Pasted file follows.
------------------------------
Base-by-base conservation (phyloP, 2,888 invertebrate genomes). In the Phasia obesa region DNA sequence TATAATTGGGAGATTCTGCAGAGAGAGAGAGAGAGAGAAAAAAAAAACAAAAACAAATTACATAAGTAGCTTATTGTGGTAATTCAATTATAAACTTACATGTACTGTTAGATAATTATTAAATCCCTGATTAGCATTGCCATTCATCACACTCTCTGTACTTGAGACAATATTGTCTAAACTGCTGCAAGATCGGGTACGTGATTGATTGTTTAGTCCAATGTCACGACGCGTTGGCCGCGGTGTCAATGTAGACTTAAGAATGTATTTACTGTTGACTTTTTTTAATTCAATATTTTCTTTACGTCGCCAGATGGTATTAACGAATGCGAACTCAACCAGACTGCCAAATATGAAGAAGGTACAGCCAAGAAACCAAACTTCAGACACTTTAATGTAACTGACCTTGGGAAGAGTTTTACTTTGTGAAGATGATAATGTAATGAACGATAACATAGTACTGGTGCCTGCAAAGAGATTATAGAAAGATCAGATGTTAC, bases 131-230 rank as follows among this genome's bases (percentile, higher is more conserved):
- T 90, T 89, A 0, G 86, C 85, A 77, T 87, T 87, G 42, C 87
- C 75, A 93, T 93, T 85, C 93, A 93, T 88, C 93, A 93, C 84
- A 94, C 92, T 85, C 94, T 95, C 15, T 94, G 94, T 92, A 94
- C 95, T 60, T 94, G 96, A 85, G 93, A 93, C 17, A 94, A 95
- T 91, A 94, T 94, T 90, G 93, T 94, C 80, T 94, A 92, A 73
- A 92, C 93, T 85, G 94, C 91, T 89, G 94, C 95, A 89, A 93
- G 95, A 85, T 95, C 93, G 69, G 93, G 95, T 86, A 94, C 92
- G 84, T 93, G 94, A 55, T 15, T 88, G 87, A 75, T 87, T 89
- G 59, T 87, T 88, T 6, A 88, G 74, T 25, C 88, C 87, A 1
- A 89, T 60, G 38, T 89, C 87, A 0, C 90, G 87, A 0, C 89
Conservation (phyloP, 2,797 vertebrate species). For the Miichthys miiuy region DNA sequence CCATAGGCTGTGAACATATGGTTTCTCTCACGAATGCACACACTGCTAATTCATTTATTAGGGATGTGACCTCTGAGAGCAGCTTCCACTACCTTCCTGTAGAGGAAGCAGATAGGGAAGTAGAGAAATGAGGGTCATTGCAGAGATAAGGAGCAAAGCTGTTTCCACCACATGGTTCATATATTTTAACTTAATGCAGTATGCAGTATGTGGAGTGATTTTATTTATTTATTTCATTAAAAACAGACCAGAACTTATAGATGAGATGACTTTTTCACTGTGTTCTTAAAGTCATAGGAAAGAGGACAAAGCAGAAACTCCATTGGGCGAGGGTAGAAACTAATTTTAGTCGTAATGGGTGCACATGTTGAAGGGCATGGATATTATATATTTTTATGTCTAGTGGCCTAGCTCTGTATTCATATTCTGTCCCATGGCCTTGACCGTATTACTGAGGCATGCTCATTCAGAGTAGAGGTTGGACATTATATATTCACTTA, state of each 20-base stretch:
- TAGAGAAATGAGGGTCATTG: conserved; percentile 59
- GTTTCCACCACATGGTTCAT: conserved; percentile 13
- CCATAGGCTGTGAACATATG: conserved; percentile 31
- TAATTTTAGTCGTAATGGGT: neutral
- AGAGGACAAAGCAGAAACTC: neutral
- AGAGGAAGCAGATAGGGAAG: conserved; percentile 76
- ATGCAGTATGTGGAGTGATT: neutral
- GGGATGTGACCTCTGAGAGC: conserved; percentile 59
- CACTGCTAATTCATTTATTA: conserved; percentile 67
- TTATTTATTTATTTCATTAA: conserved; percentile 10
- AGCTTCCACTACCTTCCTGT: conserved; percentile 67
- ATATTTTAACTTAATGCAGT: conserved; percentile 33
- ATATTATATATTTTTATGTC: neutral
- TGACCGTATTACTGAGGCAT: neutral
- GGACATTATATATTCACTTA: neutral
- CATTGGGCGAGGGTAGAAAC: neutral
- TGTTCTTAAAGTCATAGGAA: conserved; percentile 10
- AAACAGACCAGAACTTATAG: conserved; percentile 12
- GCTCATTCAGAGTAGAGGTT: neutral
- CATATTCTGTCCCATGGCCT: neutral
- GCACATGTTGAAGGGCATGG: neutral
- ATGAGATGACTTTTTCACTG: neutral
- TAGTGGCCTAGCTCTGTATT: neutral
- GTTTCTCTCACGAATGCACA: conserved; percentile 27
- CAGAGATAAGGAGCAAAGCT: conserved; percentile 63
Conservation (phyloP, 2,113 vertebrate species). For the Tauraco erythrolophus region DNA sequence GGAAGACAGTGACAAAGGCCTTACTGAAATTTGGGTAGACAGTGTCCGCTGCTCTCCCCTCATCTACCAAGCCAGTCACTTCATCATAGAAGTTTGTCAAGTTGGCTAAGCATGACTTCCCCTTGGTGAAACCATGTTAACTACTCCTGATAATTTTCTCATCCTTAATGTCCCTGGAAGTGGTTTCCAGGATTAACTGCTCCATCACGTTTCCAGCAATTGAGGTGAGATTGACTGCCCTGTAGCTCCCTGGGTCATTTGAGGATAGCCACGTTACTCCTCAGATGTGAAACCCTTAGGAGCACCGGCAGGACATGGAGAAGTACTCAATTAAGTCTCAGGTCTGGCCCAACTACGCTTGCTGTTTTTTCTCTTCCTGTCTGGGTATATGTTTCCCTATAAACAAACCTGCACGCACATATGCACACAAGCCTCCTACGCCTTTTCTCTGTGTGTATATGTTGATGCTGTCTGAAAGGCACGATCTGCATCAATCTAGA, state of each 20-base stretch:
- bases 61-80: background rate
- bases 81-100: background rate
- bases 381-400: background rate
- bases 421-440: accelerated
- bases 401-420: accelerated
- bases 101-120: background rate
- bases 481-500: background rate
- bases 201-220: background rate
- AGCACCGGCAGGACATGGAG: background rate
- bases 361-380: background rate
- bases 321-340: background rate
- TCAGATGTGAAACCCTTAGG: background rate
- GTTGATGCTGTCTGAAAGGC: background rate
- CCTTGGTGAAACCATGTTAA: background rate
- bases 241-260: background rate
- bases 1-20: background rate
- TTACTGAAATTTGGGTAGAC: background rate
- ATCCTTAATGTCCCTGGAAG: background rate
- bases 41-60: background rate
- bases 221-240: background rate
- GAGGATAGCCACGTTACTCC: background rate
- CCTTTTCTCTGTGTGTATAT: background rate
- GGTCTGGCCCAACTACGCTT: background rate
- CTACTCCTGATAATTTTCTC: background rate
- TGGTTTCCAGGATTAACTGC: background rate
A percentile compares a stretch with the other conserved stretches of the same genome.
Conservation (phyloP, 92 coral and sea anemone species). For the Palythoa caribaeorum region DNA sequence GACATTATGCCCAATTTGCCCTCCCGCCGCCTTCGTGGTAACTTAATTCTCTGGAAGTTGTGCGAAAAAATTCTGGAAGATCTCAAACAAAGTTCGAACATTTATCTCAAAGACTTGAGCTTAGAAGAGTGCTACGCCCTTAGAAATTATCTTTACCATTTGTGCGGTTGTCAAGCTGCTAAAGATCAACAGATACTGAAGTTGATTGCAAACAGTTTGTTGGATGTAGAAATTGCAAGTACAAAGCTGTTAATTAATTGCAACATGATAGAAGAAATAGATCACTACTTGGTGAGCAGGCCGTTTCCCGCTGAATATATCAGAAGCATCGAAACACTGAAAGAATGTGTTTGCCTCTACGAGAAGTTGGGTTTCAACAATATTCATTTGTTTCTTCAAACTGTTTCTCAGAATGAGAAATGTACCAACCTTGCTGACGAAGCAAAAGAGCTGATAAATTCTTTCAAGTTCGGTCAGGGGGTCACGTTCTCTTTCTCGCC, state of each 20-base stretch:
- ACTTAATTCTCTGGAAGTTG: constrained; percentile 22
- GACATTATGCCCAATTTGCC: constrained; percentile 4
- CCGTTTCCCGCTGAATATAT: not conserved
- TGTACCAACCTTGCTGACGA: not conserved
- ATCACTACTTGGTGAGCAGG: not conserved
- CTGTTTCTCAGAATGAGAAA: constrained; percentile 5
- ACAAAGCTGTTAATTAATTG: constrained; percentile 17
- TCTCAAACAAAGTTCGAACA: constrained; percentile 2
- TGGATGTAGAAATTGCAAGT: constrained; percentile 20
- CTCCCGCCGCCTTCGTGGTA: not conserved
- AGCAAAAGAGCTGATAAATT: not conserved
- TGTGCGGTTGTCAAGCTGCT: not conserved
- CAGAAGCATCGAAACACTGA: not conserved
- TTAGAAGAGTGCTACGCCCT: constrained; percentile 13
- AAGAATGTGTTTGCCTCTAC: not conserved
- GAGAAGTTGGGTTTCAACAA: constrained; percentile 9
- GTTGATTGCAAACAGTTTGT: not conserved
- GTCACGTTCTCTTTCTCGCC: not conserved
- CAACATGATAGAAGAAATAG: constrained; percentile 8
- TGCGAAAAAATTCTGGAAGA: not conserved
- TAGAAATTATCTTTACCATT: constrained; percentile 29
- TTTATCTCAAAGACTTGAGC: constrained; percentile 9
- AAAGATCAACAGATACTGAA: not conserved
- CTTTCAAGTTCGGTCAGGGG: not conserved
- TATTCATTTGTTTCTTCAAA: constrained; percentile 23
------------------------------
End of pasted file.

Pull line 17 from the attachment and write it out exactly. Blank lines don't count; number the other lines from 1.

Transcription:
- AGAGGACAAAGCAGAAACTC: neutral